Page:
When you’re thinking about a book trailer, this is your audience right here, dude. Different generations, but all readers and all using technology. Somewhere in that demographic are people who read your genre or a couple of genres. And they want to read your book. They want to know your story.
What can a book trailer do for you?
As a self-published author, you want to create ebooks for cost-effective ease of access to your work. And also create a book trailer for each. Most likely? Genre fans are reading those digital books on the same device you could reach them through with your marketing. A book trailer should be a part of that marketing plan.
An ebook is a great place to do it, too, before you even get to social media marketing. Insert the book trailer for your next story into your ebook content in the back matter of your last book. It’s a great way to tease your fans and make them hungry for your next release. Awesomesauce.
Some of the benefits:
- a book trailer is cost effective – once created, it lasts forever and be used over and over
- creates deeper emotional connections and fosters the trust relationship between yourself and your reader, because the visuals leave a lasting impression
- multimedia makes for more memorable marketing (wow that was almost an alliteration, eh?)
- can be used in multiple places once you’ve uploaded it – embed it on your website, add it to the backmatter of your ebooks, upload it to Goodreads, pin it to your Twitter feed, promote it on Facebook, add it to your Amazon profile – use your imagination!
- by itself won’t impact your SEO, but in conjunction with your other marketing, good keyword and image use on multiple platforms, and as part of your marketing plan it will give you a boost and may net you some reciprocal traffic
- a book trailer won’t get tonnes of views or allow you to make a million dollars on YouTube through monetisation, BUT instead, could drive traffic to your website or blog or book selling platform if you annotate your videos well which could translate into more book sales for you
Some practical advice – things to consider when making a book trailer
- think about including some review quotes at the end with your promotional info, but keep it out of the video “story”
- it’s better to go for a super simple and elegant video than overcomplicated which will probably come out cheesy and show your book in a bad light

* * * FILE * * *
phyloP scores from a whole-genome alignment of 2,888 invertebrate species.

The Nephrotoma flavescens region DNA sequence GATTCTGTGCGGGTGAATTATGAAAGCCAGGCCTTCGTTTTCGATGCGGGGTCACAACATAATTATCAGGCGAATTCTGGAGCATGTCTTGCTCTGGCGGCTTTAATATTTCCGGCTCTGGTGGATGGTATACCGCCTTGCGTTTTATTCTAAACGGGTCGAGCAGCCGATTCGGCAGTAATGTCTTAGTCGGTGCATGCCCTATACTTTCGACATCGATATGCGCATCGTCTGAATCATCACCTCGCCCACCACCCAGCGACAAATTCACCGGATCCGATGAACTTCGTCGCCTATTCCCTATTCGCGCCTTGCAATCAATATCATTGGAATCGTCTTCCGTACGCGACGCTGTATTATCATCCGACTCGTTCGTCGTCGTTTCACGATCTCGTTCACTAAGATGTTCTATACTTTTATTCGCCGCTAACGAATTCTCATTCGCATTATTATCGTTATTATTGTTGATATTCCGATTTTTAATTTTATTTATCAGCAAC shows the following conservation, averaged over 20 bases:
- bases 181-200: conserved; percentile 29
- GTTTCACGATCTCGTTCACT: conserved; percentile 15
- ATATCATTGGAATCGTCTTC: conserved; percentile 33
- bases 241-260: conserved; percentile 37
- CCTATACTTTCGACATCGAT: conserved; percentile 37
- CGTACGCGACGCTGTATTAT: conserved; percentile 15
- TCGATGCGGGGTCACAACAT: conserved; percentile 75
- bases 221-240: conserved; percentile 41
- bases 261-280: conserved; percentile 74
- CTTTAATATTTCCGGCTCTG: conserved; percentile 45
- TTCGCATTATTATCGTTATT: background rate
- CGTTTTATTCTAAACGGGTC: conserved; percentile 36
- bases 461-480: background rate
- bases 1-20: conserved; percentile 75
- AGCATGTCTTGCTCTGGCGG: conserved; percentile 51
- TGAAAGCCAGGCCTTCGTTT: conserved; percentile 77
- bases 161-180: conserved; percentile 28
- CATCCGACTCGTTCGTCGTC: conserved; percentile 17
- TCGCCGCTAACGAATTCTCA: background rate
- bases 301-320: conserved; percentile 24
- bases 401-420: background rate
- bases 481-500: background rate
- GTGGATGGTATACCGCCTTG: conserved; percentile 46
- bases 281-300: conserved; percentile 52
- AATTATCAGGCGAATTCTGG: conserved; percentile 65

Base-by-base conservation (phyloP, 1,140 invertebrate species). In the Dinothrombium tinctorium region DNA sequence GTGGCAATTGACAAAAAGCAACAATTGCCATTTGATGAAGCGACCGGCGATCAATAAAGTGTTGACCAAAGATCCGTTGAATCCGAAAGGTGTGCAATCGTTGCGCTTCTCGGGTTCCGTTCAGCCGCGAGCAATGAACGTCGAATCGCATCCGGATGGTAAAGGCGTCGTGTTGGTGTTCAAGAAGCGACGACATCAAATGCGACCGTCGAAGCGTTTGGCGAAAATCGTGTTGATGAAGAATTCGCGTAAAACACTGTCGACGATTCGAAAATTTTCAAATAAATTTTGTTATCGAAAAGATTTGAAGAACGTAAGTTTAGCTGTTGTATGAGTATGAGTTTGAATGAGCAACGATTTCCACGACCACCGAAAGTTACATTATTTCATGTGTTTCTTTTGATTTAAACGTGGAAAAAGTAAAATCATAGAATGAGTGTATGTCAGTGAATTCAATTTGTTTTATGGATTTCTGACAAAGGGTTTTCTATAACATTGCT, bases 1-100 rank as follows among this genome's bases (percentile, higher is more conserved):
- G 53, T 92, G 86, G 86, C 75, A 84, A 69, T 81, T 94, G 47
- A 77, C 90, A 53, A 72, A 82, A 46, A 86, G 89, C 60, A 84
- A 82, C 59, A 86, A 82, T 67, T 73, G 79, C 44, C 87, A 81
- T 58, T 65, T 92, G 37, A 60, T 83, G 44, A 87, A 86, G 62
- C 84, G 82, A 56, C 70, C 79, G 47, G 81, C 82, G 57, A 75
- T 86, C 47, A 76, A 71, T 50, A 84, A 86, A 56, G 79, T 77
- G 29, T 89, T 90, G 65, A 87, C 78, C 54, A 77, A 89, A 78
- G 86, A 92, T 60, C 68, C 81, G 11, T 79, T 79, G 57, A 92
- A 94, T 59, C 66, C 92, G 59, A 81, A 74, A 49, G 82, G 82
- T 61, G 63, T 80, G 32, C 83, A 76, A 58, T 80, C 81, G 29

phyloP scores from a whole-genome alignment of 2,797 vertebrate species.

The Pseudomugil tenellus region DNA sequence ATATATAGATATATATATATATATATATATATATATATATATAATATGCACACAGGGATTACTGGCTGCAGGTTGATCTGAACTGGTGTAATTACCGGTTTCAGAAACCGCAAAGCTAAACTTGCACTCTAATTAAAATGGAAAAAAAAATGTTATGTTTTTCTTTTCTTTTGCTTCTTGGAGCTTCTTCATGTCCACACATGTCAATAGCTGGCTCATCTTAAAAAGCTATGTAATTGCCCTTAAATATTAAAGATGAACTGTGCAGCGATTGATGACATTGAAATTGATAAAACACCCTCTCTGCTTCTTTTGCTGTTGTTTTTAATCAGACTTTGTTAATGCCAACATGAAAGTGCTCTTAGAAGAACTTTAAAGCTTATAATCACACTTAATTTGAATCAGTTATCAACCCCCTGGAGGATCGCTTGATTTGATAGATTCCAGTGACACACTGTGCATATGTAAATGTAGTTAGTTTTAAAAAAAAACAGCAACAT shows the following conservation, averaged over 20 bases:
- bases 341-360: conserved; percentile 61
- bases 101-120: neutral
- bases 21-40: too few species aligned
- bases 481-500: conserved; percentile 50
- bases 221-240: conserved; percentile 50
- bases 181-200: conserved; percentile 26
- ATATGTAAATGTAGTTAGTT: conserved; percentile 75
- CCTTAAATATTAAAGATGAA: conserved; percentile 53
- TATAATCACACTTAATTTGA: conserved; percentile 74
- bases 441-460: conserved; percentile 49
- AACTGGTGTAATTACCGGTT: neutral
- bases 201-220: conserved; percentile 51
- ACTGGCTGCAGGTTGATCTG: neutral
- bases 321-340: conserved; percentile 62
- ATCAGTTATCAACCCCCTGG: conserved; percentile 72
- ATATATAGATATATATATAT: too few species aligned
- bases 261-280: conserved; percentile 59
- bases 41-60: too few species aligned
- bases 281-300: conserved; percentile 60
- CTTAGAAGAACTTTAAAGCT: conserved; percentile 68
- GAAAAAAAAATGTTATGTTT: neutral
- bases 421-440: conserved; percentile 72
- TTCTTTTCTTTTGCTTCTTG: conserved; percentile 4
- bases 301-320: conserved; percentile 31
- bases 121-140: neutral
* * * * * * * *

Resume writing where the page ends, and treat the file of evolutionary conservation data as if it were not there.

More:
- make the script bare bones, align it well with the imagery and ensure it’s crystal clear
- a book trailer that tried to be a film trailer will look amateurish and backfire on you for promotion – don’t do it
- don’t copy your plot summary for the video script, you shouldn’t outline the entire plot
- aim to give the potential reader an impression of the story instead of trying to give a synopsis or plot summary
- remember, people have a short attention span for videos, so keep the whole trailer from 1 and 2 minutes, and better if it’s under 1½ mins
Don’t know anything about making videos?
It’s not necessary to be a videographer to make a book trailer, so don’t panic. If you’re a creative person and like working with images in programs like Photoshop, you have the skills. You could come up with a great-looking simple video yourself . Just keep it basic and elegant and don’t try emulating a movie trailer.
Using an online program like Rocketium could help you make a slide show type of book trailer. They have templates and royalty-free music, so you don’t have to search. The free version tacks their logo on the end, but you can play around with it without spending a penny. Upgrade later to the lowest price plan under Individual Plans to remove their logo. Alternately, there’s MovieMaker, ScreenFlow, iMovie or YouTube to create your “story”.
For anyone who doesn’t like to work with programs or images and knows there’s no way they could make a book trailer themselves, there are lots of services. I’ve looked at quite a few and find most of them overpriced, so don’t get taken in. If they ask you for thousands of dollars instead of hundreds, back away. The best one I’ve seen to date is through BooksGoSocial.com – Laurence O’Bryan and the organisers of the Dublin Writers Conference. They’re honest, love helping self-published writers, give great advice, have helpful videos up on YouTube, are fair and their prices are the lowest I’ve seen for the high quality you get. All their services are like that. And no, I don’t know them, I just like them. 🙂
TLDR? So to recap… Yes, you need a book trailer. Yes, you can make one yourself. And yes, there are also services that can make one for you.